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cross, and his blood running from his wounds; and this they cali a spiritual sight of Christ crucified, and the way of salvation by his blood. Some have seen him with his arms open ready to embrace them; and this they call a discovery of the sufficiency of Christ's grace and love. Some have bad lively ideas of heaven, and of Christ on his throne there, and shining ranks of saints and angels; and this they call seeing heaven opened to them. Some from time to time have had a lively idea of a person of a beautiful countenance smiling upon them; and this they call a spiritual discovery of the love of Christ to their souls, and tasting the love of Christ. And they look upon it a sufficient evidence that these things are spiritual discoveries, and that they see them spiritually, because they say they do not see these things with their bodily eyes, but in their hearts; for they can see them wben their eyes are shut. And in like manner, the imaginations of some have been impressed with ideas of the sense of hearing; they have had ideas of words, as if they were spoken to them, sometimes the words of scripture, and sometimes other words. They have had ideas of Christ speaking comfortable words to them. These things they have called having the inward call of Christ, hearing the voice of Christ spiritually in their hearts, having the witness of the Spirit, the inward testimony of the love of Christ, &c.-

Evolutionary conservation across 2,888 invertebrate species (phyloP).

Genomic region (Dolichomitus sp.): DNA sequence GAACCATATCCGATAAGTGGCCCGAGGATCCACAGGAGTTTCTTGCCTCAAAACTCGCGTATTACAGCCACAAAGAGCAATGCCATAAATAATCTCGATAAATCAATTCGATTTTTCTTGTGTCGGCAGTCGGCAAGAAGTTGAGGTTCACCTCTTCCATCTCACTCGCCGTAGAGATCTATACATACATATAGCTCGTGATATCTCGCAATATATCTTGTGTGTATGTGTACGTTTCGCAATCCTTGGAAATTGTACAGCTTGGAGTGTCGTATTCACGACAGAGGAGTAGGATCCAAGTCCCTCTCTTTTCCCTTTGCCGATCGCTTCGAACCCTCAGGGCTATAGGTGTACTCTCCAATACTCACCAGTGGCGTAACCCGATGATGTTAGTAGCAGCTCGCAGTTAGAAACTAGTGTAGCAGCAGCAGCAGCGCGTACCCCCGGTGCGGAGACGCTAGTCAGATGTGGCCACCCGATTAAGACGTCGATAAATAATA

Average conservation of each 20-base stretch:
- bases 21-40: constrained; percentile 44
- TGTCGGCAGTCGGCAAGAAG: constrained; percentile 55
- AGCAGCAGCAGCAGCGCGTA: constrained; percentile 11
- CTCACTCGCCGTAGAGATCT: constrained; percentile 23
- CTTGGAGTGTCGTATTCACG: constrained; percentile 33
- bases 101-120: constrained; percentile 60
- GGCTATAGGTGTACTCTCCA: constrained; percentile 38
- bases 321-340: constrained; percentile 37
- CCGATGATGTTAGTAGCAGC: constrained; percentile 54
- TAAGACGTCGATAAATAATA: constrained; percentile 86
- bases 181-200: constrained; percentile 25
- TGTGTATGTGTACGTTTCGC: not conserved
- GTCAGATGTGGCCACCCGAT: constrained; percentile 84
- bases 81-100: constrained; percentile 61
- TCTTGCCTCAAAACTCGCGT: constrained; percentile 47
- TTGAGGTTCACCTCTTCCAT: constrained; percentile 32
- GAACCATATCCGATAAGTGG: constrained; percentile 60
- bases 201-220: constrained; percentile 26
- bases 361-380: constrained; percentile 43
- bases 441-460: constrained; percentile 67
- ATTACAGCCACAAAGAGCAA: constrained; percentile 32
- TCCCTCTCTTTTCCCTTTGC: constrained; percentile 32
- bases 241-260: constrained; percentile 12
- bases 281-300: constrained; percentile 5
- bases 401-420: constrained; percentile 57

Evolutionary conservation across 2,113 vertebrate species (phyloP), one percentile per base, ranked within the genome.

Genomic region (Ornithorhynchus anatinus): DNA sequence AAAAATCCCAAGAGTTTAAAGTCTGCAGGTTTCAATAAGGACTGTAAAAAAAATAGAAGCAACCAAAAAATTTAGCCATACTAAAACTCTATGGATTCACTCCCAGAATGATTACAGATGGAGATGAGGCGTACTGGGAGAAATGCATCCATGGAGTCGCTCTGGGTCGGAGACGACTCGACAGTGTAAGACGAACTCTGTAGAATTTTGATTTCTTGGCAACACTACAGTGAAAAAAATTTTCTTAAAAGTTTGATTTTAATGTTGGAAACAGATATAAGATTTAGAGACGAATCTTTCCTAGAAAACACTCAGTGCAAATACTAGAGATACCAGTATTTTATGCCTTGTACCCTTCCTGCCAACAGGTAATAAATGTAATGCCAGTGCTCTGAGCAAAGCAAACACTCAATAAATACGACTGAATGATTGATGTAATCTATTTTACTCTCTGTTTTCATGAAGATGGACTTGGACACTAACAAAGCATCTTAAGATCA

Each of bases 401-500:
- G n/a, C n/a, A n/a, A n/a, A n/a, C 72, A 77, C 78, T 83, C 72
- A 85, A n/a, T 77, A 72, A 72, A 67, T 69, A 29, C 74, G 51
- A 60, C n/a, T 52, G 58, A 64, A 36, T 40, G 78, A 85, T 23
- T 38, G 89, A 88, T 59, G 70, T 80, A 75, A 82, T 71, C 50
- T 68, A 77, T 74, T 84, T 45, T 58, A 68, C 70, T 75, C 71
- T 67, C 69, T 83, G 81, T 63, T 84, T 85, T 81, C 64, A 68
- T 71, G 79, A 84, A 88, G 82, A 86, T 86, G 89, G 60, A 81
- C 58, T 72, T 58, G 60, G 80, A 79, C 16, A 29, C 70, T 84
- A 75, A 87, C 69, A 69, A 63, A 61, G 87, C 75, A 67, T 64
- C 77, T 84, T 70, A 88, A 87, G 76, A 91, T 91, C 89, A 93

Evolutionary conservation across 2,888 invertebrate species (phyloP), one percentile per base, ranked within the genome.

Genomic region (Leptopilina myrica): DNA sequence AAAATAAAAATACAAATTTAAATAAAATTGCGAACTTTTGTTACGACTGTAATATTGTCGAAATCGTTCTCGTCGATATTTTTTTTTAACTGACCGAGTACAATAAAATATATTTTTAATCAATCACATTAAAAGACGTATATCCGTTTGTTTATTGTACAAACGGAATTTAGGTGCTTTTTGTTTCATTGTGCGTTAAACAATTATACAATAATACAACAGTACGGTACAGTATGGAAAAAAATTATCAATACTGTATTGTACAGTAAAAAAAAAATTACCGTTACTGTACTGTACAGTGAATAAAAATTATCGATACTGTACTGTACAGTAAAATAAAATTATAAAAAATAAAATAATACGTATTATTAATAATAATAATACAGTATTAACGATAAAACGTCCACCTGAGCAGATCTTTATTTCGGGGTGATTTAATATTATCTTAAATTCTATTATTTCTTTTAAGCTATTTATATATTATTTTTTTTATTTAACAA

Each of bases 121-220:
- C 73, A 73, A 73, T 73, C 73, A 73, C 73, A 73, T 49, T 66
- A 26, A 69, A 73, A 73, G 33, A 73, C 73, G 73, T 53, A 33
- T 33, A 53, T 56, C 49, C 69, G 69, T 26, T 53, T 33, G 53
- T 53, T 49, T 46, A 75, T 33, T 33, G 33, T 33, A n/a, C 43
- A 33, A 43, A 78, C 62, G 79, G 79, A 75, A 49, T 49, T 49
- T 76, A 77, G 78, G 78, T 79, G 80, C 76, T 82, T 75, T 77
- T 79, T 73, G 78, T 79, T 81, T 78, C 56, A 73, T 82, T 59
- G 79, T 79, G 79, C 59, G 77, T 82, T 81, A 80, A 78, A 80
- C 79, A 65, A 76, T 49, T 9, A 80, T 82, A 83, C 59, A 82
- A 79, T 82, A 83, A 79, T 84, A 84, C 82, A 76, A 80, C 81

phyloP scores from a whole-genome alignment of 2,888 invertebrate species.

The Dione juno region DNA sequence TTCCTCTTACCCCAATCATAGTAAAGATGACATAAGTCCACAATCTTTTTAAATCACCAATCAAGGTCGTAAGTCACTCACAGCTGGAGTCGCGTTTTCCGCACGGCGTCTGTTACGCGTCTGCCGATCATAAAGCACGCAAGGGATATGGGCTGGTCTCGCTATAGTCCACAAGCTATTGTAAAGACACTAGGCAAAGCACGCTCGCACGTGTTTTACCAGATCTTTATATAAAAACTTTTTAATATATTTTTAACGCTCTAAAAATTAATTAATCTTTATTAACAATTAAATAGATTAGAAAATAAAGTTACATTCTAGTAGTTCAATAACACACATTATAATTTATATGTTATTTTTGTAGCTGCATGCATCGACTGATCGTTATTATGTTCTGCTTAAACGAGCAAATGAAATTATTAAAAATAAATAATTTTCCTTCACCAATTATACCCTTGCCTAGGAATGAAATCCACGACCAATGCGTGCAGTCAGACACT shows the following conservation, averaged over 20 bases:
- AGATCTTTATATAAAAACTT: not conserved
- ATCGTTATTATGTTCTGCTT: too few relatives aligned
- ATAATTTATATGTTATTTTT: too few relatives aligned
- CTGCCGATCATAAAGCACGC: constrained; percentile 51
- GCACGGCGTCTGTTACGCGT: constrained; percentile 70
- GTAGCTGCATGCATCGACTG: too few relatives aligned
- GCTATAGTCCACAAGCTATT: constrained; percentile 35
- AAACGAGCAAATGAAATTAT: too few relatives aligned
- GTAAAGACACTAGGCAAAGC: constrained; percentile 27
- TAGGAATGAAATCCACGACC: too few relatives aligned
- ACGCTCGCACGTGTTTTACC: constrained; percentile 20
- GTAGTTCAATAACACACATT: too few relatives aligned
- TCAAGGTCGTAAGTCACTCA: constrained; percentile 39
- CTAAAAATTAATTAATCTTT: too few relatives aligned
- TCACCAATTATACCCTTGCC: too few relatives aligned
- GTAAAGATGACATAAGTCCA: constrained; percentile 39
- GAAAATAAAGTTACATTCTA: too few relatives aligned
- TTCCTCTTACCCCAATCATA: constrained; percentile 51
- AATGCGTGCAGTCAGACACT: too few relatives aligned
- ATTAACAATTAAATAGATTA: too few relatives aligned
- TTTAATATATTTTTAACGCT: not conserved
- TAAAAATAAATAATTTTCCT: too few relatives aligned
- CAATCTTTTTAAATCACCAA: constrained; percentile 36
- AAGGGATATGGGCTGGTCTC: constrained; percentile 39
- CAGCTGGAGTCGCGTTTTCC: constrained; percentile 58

The common, and less considerate sort of people, are the more easily led into apprehensions that these are spiritual things, because, spiritual things being invisible, we are forced to use figurative expressions in speaking of them, and to borrow names from sensible objects by which to signify them. Thus we call a clear apprehension of things spiritual by the pame of light ; and having an apprebension of things, by the name of seeing such things. The conviction of the judgment, and the persuasion of the will by the word of Christ in the gospel, we signify by spiritually hearing the call of Christ. The scripture itself abounds with such like figurative expressions. Persons hearing these often used, and having pressed upon them the necessity of having their eyes opened, of having a discovery of spiritual things, seeing Christ in his glory, having the inward call, and the like, they ignorantly look and wait for some external discoveries, and imaginary views. And when they have them, they are confident that now their eyes are opened, now Christ bas discovered himself to them, and they are his children, and hence they are exceedingly affected and elevated with their deliverance,
and many kinds of affections are at once set in a violent motion.